I think Naked Warrior is the peak yoga pose. Now, before you potentially flip out or ignore me, I’m NOT talking about physical nudity, but vulnerability. I’m getting at the wholehearted life that comes with taking our relational and emotional armor off to reveal our total and true selves. For instance, one way I know I’m happily married is I can admit I’m attracted to other women. As a yoga teacher I frequently meet good-looking ladies who make me go hmm, BUT I always choose Lisa.
You see, what we bring into the Light heals, grows, and flourishes (and us along with them!), while things we keep in the dark will warp us, twist our insides, and bring suffering. Sharing our “stuff” unites us, while silencing it isolates. I was married twice before meeting my soul mate, Lisa. For all eight years of my first marriage I was addicted to porn. While it would be wrong to attribute this enslavement entirely to not being a Naked Warrior, in retrospect I think there was a relationship.
In my mind, once I got married I wasn’t supposed to be attracted to other women, but whenI was, I was supposed to shove it way down. What is more, in the Christian communities my ex-wife and I belonged to and loved, looking at porn was considered an unspeakably bad sin no good man would succumb to. Add in that like most everyone we had sexual ups and downs and you had a recipe for disaster. Attraction to people who weren’t my spouse, sex, and porn were all forbidden and forsaken feelings, actions, and topics, so they stayed locked away in the dark where the fertilizer of fear grew them into an epic inner shame storm.
The opposite of the Naked Warrior is the Armored Warrior. As Brené Brown writes about in her groundbreaking books, being vulnerable is hard and takes great courage, so instead of revealing our weaknesses, insecurities, hurts, and so on, we armor up. And that’s exactly what I did. The Armored Warrior is detached, unfeeling, doesn’t speak about or listen to what’s really going on inside us, withdraws, and is ruled by fear. Wow, it wasn’t until I typed and reread the last sentence I realized how much ALL that list characterized me during my years of addiction.
Like most people I quite enjoy feeling glad. It’s a pretty grand emotion, don’t ya think? 🙂 I remember a moment over twenty years ago during my long season of being armored up and detached. I was the best man in a wedding, and as the groom and I waited alone in a side room to go into the sanctuary for the ceremony, he was overwhelmed with tears of happiness. As my friend felt deep emotions and vibrant life, I was completely confused and disoriented by his tears, due to being cutoff from my emotions.
When it comes to emotions there is one volume knob for ALL the feelings, which means when we turn down sadness we equally mute gladness. Life isn’t meant to be muted, though, we’re made to dance wildly, sing loudly, feel deeply, cry abundantly, care richly, and celebrate often. To do this we have to feel ALL the feels. A blissful, wholehearted life is one that’s whole, which includes fears, sorrows, joys, hopes, frustrations, and so on.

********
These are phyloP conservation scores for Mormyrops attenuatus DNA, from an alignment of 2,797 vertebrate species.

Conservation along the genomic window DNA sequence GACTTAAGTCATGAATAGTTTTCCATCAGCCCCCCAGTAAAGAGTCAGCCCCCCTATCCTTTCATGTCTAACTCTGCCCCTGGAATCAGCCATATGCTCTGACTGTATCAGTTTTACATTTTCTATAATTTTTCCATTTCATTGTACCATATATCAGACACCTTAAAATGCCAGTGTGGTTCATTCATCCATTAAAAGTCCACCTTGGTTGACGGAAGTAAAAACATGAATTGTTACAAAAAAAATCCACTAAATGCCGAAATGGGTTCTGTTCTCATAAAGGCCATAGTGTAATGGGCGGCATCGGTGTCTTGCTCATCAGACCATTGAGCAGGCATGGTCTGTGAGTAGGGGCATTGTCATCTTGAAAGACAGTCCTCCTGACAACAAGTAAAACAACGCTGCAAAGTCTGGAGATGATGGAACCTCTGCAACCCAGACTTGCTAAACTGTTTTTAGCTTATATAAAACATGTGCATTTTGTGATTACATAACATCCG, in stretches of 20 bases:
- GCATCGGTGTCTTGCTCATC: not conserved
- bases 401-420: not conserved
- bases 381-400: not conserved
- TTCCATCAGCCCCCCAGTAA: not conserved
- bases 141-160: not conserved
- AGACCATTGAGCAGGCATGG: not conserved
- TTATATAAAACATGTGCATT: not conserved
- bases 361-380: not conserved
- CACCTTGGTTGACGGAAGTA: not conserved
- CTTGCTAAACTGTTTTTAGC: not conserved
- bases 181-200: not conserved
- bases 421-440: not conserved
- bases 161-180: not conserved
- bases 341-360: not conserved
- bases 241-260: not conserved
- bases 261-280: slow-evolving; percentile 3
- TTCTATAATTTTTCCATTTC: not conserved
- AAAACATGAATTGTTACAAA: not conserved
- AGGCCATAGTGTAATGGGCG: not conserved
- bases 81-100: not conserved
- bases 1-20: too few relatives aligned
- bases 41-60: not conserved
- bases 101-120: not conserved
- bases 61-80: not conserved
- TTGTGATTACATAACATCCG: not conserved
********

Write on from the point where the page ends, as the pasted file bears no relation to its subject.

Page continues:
When I was addicted to porn and emotionally disconnected, not only wasn’t I vulnerable with others, I wasn’t transparent to myself either. I have a hunch these are all connected. I like and find metaphors helpful, so at the risk of mixing metaphors … Life is like a masterpiece painting meant to be lush with colors. When we live as the Naked Warrior we paint our existence vibrantly with zillions of hues, but when we’re Armored Warriors, who merely get by, we live in a land of gray.
You know how little kiddos will streak around without clothes or worries? Or how older kids will just speak their minds without filters? I think it’s because in many ways we’re created to be naked on all levels, emotionally, relationally, physically, and spiritually. Now, this should for sure be done in safe spaces, at appropriate times, and with kindness, but as a general rule the more we share, the more we care and are cared for.
When we hide our fears and such, pretend or strive to be someone we’re not, shove our feelings down, put on fake “smiles”, and so on, we’re living as Armored Warriors, which means we don’t know if we’re loved, valued, and accepted for who we truly are. Conversely,when we share our anxieties and hurts, show others are real selves (warts and all), safely and appropriately share our feelings, reflect outwardly what’s inside, and such, we’re living as Naked Warriors, beautiful beings who know we’re loved, valued, and accepted just as we are!
Grace and peace,